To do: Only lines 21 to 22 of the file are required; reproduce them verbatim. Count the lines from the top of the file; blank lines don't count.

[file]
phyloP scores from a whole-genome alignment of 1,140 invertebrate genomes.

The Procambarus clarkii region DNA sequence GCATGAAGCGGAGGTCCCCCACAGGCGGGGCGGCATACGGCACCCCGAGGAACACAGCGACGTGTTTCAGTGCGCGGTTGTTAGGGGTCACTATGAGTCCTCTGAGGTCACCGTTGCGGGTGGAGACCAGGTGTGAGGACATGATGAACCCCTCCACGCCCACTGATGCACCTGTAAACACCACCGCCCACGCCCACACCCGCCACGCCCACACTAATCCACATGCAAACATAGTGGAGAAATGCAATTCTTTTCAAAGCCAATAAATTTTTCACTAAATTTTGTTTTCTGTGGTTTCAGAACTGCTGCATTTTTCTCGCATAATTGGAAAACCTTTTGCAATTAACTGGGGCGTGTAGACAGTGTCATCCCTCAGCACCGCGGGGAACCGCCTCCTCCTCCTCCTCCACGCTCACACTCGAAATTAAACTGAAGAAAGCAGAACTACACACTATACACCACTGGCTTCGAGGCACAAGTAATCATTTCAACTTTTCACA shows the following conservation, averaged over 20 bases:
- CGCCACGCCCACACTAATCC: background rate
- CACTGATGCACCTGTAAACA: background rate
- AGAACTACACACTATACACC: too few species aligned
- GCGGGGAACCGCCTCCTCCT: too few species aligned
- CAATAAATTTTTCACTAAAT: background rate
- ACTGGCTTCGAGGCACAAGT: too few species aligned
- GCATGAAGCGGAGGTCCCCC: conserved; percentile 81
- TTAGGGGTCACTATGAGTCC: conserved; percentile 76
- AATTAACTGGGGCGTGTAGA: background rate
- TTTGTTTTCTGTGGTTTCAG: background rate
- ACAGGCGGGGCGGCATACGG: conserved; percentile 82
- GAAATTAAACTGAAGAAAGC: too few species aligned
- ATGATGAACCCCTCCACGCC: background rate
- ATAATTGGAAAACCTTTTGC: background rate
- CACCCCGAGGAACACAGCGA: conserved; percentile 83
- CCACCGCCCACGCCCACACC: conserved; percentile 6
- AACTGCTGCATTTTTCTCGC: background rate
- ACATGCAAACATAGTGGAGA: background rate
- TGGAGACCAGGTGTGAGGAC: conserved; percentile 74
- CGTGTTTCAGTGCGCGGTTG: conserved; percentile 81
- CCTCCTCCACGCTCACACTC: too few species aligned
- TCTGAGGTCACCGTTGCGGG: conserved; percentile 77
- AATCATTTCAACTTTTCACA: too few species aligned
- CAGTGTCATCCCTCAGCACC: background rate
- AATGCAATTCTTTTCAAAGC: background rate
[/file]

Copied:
- TGGAGACCAGGTGTGAGGAC: conserved; percentile 74
- CGTGTTTCAGTGCGCGGTTG: conserved; percentile 81